Ginny got off the couch and sat on the floor next to Draco, wrapping her arms around his waist. Icarus? Ginny searched her brain for where she had heard that term before.
Seamus reappeared. "You'll want Marc Samuelson at St. Mungo's. Hermione and I will be on the next portkey from Athens, and we'll contact you as soon as we've arrived."
Draco nodded. "Thanks, Seamus. This Samuelson, he'll be discreet?"
"Well, you haven't heard of him, have you?" Seamus replied.
"Good point. Right, we'll talk to you as soon as you're in London, then."
Seamus nodded and then his head disappeared from the fireplace.
Draco hugged Ginny tighter, then let go and stood, pulling Ginny to her feet. "Come on. We don't have a lot of time."
"But aren't you supposed to meet Pansy for lunch today?"
"Damn," Draco said. "Well, I'll send her a note, she'll have to understand."
Ginny raised one eyebrow.
"I know, I know. Thanks for reminding me, at least. I owe you one."
"I'll collect later."
Back in Corfu, Hermione wandered into the living room of the bungalow she shared with Seamus. "Who were you talking to?"
"Draco. Pack a bag. We're leaving for London as soon as possible." Seamus walked into his bedroom, and Hermione followed.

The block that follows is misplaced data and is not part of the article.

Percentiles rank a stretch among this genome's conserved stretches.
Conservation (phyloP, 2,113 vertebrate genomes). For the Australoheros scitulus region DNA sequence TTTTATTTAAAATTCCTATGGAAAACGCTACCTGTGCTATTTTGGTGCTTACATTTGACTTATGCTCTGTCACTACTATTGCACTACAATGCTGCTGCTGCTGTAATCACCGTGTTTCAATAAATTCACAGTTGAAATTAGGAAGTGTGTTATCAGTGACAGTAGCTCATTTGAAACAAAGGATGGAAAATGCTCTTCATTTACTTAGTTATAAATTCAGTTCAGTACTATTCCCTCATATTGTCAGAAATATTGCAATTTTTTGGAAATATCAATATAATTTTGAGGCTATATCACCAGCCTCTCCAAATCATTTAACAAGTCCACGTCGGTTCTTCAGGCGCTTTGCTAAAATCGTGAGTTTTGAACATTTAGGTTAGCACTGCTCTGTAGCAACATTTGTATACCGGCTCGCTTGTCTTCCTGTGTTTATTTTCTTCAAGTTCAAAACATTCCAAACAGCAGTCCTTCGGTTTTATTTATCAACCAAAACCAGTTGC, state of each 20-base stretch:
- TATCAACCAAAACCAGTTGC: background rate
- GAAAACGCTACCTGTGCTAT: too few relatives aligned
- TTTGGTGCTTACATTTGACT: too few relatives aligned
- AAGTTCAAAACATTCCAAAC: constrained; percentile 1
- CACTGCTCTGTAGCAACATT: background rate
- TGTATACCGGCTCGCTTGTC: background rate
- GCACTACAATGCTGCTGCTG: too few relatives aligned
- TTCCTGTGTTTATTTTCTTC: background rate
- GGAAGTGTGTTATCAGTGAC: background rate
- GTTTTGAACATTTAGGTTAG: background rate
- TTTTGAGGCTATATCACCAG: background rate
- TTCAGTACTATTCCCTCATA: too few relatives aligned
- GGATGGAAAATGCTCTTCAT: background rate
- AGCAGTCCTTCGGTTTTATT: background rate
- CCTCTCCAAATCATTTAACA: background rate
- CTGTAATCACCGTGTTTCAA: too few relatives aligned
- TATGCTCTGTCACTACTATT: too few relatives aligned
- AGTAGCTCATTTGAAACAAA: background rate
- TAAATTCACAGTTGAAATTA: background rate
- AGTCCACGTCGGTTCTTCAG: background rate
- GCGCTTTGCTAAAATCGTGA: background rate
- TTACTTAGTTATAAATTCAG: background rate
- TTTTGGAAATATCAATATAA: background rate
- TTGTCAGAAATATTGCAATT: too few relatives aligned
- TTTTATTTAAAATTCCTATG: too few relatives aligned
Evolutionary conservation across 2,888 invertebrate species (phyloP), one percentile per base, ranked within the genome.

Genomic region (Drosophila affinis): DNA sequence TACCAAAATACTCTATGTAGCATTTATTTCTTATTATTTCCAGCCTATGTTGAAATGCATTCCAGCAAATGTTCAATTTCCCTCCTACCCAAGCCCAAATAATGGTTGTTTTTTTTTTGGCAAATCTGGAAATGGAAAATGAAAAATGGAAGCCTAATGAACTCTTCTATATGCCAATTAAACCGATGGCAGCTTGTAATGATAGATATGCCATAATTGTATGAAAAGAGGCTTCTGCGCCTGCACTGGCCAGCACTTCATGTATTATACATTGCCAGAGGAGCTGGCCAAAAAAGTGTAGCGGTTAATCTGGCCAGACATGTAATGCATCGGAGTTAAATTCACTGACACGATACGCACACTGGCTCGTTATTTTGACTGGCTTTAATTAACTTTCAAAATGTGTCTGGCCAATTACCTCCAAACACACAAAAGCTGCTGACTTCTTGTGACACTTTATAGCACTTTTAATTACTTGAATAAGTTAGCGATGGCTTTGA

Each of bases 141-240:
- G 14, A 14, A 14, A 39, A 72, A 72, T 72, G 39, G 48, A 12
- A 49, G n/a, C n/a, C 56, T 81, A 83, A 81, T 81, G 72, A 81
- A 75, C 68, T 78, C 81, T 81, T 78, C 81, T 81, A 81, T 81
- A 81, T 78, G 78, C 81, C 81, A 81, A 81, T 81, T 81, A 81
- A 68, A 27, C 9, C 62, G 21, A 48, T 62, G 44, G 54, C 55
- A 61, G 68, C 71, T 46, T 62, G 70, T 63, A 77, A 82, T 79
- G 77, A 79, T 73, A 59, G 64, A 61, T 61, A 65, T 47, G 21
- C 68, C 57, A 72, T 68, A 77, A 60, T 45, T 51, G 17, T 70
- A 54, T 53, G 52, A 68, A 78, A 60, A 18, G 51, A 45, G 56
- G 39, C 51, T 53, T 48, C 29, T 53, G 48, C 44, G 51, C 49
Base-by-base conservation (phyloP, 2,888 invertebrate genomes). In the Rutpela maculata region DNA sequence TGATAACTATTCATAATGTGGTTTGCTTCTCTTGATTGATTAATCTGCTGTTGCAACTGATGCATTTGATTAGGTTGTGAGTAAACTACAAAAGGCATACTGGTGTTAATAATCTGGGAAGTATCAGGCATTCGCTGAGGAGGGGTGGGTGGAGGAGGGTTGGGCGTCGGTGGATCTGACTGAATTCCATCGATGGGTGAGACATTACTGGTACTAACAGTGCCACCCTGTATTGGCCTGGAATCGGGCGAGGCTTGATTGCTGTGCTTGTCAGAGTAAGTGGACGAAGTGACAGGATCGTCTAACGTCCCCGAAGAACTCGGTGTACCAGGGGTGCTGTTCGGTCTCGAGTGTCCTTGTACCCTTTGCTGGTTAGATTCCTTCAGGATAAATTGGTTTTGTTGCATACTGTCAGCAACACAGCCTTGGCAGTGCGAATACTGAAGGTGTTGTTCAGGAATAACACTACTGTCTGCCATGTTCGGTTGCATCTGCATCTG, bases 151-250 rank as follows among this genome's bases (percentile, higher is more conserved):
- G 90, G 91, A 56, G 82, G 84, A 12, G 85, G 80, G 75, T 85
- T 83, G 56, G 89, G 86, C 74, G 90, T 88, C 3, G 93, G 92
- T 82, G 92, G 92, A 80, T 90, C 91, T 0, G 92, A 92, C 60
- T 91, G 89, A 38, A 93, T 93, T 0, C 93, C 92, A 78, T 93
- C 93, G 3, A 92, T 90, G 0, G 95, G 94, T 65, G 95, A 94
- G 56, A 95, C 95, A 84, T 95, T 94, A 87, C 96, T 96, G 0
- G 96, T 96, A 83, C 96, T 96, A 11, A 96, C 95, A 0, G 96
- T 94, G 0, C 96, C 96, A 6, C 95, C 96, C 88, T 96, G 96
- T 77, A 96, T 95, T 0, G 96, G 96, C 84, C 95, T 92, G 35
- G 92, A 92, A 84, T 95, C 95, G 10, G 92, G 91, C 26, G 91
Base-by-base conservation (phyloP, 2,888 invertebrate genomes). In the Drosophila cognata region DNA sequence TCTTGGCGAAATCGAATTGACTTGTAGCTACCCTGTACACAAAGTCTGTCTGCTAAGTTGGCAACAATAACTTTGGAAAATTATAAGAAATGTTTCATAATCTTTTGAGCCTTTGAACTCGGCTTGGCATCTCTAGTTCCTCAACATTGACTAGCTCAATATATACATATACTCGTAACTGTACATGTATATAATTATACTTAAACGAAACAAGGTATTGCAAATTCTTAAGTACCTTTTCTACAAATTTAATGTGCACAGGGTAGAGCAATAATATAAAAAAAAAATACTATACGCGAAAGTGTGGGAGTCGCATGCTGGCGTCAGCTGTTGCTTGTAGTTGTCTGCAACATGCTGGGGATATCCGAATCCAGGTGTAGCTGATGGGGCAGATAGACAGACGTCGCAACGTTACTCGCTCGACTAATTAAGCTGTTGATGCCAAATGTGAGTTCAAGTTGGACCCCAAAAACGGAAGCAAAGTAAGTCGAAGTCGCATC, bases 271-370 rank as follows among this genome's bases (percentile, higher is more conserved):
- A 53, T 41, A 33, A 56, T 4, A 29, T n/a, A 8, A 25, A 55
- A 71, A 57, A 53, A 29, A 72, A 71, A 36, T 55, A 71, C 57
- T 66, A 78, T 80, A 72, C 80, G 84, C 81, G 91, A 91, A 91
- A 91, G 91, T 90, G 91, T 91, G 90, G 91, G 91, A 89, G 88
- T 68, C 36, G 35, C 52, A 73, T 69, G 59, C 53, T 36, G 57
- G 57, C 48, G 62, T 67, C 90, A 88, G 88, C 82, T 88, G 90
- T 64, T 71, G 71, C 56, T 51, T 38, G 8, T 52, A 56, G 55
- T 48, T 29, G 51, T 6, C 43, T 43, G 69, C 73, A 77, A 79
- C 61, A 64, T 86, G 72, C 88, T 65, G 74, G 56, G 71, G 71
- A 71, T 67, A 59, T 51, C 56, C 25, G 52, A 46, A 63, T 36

"Why? What's going on?" she asked.
"Harry. He's gone Icarus. We need to be there for the intervention." Seamus was rummaging through some of the mediwizard books on his shelf, throwing them into his bag along with a few clothes.
Hermione was confused. "Icarus? What is that?"
Seamus stopped for a moment. "Sorry, I thought you might have come across it. Icarus Syndrome. Named for the myth. Can happen to people who spend a lot of time flying on broomsticks. Seekers are particularly susceptible to it; Hooch makes sure to warn them particularly, which is probably why it was Draco who put the pieces together. You fly up, extremely high into the air. The lack of oxygen gives you a high. It's very addictive, even fatal if you're not careful. Oxygen deprivation leads to very bad judgment—you think you're fine, perfectly in control, until it's too late."
Hermione tried to remember what she had overheard of Seamus' conversation. "So lightheadedness and an inability to concentrate are signs of oxygen deprivation?" she asked.